April 15, 2012
In 1996, when Congress enacted federal welfare reform, “CUNY began hemorrhaging thousands of students,” according to Stephen Loffredo, director of the Economic Justice Project (EJP) at CUNY Law.
At the time, some 25,000 CUNY undergraduates received public assistance benefits, and many of them were mothers of young children. The reform forced many students to leave school to meet new “workfare” requirements in order to ensure that they received the assistance they needed to support their families.
Enter the Welfare Rights Initiative (WRI) at Hunter College, which was launched in response to this crisis. Led by students who had experience with welfare, WRI trained other students to organize and take on welfare policies that forced them and others out of school. When it launched, WRI had one problem: There was no one to legally represent students who were dropping out as they fought for their benefits.
“As the law school in the CUNY system, we felt compelled to help these students and also to protect the University’s historic mission of providing access to poor and working-class people,” Loffredo said. “Most poverty lawyers will tell you that progressive change rarely comes from a judge’s pen; it requires the patient, sustained work of organizers and activists pressing to alter the politics and policies of poverty and economic justice. We saw an opportunity to forge a collaboration that would advance WRI’s efforts at creating systemic change and, in the process, connect our law students to this critical, collaborative aspect of social justice lawyering.” With support from the Law School administration and the University, EJP opened its doors in late 1996, just weeks after the enactment of federal welfare reform.
Fifteen years later, EJP, in coalition with WRI and other community and advocacy groups, is still fighting for access to higher education, which was not something Loffredo had anticipated. “I thought we would only be around four or five years, until more reasoned policymaking had a chance to push back on the anti-poor politics of the 1990s,” he said. Research shows that when people earn a bachelor’s degree, most are able to land better-paying jobs and leave the welfare system. “Higher education is the key to upward mobility; cutting poor people off from that opportunity may have made political sense in some quarters, but it was a terrible policy choice,” and one that Loffredo thought would be short-lived. “But, as it turned out, [EJP] couldn’t close up shop after five years or after 10, and here it is, 15 years later. The need continues to exist,” he said.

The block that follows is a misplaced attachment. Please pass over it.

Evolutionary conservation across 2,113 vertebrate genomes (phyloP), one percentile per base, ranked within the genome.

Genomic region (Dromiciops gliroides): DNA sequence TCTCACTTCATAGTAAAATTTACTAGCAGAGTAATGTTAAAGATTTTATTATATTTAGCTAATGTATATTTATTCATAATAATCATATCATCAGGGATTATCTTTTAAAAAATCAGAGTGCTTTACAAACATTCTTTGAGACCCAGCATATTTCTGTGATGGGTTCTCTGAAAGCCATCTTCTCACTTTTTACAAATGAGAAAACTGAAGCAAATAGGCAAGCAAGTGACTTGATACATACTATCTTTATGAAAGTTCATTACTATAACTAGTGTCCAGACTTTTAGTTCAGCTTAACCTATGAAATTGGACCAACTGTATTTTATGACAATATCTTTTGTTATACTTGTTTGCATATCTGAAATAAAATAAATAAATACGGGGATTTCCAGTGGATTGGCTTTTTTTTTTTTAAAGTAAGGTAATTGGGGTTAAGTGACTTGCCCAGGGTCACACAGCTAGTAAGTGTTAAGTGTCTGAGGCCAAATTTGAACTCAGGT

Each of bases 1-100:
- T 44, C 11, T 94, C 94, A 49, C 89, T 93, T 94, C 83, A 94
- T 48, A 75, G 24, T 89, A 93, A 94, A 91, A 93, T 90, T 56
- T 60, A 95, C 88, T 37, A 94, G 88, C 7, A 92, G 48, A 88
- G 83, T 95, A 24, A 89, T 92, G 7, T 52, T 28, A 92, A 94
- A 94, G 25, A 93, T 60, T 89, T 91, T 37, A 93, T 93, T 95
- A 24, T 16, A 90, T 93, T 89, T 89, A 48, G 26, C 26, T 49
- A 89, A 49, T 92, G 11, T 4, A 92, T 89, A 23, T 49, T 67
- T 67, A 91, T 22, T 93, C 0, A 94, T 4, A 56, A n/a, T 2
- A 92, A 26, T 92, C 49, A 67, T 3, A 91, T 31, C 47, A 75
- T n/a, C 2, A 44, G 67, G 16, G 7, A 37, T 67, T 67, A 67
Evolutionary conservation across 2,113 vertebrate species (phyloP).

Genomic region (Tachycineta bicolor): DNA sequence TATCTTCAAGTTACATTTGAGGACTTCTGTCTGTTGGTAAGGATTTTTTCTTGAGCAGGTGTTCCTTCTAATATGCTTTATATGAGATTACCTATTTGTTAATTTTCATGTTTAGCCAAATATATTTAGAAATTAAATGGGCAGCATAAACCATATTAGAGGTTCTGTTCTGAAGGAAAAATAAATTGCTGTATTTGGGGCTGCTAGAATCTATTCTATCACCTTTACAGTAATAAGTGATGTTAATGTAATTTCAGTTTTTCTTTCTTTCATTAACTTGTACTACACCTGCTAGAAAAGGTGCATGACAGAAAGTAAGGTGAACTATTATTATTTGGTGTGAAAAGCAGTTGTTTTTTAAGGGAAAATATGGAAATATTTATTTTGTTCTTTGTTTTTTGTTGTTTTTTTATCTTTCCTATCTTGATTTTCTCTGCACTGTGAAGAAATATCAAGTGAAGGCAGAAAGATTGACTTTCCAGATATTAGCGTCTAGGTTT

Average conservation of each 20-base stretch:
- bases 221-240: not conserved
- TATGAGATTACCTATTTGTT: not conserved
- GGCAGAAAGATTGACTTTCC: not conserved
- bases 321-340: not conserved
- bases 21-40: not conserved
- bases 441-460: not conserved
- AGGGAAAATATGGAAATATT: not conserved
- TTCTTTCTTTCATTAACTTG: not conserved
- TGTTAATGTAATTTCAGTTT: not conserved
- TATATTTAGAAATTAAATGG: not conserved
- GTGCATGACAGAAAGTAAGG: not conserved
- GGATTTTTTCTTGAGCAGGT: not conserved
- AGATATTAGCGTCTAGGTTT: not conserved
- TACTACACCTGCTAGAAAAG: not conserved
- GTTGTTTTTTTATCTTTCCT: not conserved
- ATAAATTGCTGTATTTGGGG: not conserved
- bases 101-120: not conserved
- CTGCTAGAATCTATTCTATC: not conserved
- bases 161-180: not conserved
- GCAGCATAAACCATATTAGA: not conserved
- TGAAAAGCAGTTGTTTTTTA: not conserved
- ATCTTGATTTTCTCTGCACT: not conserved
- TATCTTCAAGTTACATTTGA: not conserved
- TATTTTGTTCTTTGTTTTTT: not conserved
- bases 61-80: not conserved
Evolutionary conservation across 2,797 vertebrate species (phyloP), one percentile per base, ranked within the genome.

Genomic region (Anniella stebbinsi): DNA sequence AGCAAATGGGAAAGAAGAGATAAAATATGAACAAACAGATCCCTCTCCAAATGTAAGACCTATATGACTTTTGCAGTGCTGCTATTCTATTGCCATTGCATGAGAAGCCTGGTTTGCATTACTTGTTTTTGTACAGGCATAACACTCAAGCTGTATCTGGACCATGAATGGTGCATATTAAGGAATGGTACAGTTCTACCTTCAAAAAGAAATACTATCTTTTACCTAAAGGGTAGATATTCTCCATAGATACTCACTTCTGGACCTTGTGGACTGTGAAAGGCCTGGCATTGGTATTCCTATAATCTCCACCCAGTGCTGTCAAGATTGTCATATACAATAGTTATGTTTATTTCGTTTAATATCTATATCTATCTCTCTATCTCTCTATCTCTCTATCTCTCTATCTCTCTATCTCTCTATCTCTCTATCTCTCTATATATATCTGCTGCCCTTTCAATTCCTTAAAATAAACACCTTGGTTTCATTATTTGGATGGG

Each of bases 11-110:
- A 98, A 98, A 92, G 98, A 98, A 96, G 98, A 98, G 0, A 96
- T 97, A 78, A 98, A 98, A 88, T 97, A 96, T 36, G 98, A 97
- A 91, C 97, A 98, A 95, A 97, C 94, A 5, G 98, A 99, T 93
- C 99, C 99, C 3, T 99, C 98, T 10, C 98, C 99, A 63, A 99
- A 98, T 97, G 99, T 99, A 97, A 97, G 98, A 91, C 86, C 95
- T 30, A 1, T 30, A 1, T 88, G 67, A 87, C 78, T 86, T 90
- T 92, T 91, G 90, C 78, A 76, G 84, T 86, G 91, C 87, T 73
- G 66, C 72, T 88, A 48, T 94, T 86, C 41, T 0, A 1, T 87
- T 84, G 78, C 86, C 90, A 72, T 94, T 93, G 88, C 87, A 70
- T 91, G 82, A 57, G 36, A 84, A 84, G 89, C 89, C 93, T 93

In those 15 years, however, the impact of EJP has become very clear. The project has represented hundreds of CUNY students; won nearly all of its cases; and seen countless students graduate from CUNY, secure good jobs, and move their families out of poverty. “For many of these students,” Loffredo said, “the opportunity to graduate college has been immediately transformative and has dramatically improved the life chances of their children.”
This strong success may be at least partially attributed to CUNY Law students themselves. “They come ready to work with clients. They bring diverse backgrounds and sometimes personal experience with poverty or poverty work that makes them a passionate group,” said Degna Levister, supervising attorney in EJP. “I almost can’t imagine this project happening at another school. Students self-select to take this seminar. They demonstrate a clear commitment to public interest lawyering. They are the embodiment of the Law School’s mission.”
Loffredo and Levister work with second-year CUNY Law students to help them build the skills necessary to become excellent public interest lawyers—all while representing students from across CUNY who are fighting to keep their public assistance benefits and stay in school. Interviewing clients, preparing for trial, developing written and oral advocacy skills, and learning how and when to make procedural and substantive arguments are all part of the package of skills EJP students gain.
In 2000, a coalition that included WRI and EJP was able to get New York State to pass the Work-Study and Internship Law, which allows work-study and internship hours to count toward a college student’s public assistance work requirement and prohibits welfare officials from unreasonably interfering with the student’s ability to attend classes. “The enactment of that law has changed lives,” Loffredo said. “It created breathing room for low-income students that has made the difference between educational success and failure, between remaining trapped on welfare and climbing out of poverty.”
Although both Loffredo and Levister hope that the need for EJP disappears, looking forward, they see their work continuing on several fronts. These include issues related to students who are facing disabilities or mental health concerns, or who are experiencing domestic violence—students who are not always able to meet all the requirements for receiving their benefits.
“We like to think that the existence of this project for 15 years has made the CUNY community aware that college students struggling with these issues have a place to go—an in-the-family support system,” said Levister.